city of victory, where Paul intended to winter (Titus 3:12). There were several cities of this name. The one here referred to was most probably that in Epirus, which was built by Augustus Caesar to commemorate his victory at the battle of Actium (B.C. 31). It is the modern Paleoprevesa, i.e., "Old Prevesa." The subscription to the epistle to Titus calls it "Nicopolis of Macedonia", i.e., of Thrace. This is, however, probably incorrect.
But peace did not ensue, and Sisvan had to flee before Ali, and surrendered at nicopolis.
The other surrounding settlements are dependent on nicopolis.
After passing through the Hippodromos is the nicopolis, which contains buildings fronting the sea not less numerous than a city.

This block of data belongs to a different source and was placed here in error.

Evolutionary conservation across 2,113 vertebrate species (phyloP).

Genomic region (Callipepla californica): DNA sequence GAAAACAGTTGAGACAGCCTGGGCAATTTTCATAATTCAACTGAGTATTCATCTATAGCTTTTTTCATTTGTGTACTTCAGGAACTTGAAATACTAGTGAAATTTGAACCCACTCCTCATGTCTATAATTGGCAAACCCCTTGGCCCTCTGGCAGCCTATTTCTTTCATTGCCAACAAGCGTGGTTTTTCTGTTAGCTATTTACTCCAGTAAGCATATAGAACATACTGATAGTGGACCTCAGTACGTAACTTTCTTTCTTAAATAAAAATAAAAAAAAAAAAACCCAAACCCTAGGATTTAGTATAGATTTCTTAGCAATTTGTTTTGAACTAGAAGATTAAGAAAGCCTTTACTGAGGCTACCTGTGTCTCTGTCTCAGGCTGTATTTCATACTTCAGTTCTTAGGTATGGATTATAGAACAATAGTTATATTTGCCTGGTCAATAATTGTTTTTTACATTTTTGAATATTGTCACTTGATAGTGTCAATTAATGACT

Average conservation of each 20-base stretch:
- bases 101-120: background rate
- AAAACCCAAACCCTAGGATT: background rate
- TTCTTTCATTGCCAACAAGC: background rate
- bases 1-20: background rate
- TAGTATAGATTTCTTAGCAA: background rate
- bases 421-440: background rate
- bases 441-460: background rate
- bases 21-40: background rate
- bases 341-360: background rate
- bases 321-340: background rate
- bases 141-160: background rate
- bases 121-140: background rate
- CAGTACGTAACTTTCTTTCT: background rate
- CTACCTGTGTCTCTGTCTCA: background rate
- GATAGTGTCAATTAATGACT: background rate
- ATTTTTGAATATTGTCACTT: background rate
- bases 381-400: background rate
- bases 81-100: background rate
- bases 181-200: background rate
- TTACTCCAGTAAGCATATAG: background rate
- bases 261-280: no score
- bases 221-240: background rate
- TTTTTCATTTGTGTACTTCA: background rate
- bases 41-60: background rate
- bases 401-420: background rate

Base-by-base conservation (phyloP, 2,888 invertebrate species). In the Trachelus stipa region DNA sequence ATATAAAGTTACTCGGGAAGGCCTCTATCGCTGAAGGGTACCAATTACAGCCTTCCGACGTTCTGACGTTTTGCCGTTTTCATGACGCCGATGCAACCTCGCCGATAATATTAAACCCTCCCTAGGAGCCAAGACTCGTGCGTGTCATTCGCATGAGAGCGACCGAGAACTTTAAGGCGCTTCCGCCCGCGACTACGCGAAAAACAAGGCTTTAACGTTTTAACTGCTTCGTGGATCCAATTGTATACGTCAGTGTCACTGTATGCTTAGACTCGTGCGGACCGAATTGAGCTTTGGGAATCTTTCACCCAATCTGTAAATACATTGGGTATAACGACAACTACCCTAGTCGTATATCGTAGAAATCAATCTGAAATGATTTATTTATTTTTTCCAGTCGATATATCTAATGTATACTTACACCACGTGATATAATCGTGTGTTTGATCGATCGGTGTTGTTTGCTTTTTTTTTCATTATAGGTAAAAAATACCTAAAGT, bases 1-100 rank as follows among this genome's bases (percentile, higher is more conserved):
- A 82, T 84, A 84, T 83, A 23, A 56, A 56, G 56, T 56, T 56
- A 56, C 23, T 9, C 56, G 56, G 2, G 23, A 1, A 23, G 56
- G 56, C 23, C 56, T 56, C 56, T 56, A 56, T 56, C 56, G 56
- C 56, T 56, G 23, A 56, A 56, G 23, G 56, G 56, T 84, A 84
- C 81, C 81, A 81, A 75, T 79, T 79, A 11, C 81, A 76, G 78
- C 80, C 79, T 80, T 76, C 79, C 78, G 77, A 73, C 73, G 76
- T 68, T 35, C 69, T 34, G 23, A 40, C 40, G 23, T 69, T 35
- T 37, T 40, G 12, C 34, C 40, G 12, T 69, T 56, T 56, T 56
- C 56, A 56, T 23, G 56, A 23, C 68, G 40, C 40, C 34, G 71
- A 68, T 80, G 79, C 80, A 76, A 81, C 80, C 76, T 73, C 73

The Bishop of nicopolis fell into his hands, and was flung into the river.
He was invited to nicopolis by Bogoris, king of the Bulgarians, to decorate a banqueting-hall in his palace.
The Christian army was defeated at nicopolis in 1396, and the French slain or made prisoners.
He married in nicopolis (Turkey) a very beautiful wife, through whom he attracted followers.
On passing the Straits the Turks paraded before their eyes the knights made captives at nicopolis.
Titus was directed by Paul to leave Crete and meet him in nicopolis, where he meant to spend the winter.
What a heavy time of waiting it must have been while the Christian host lay before nicopolis.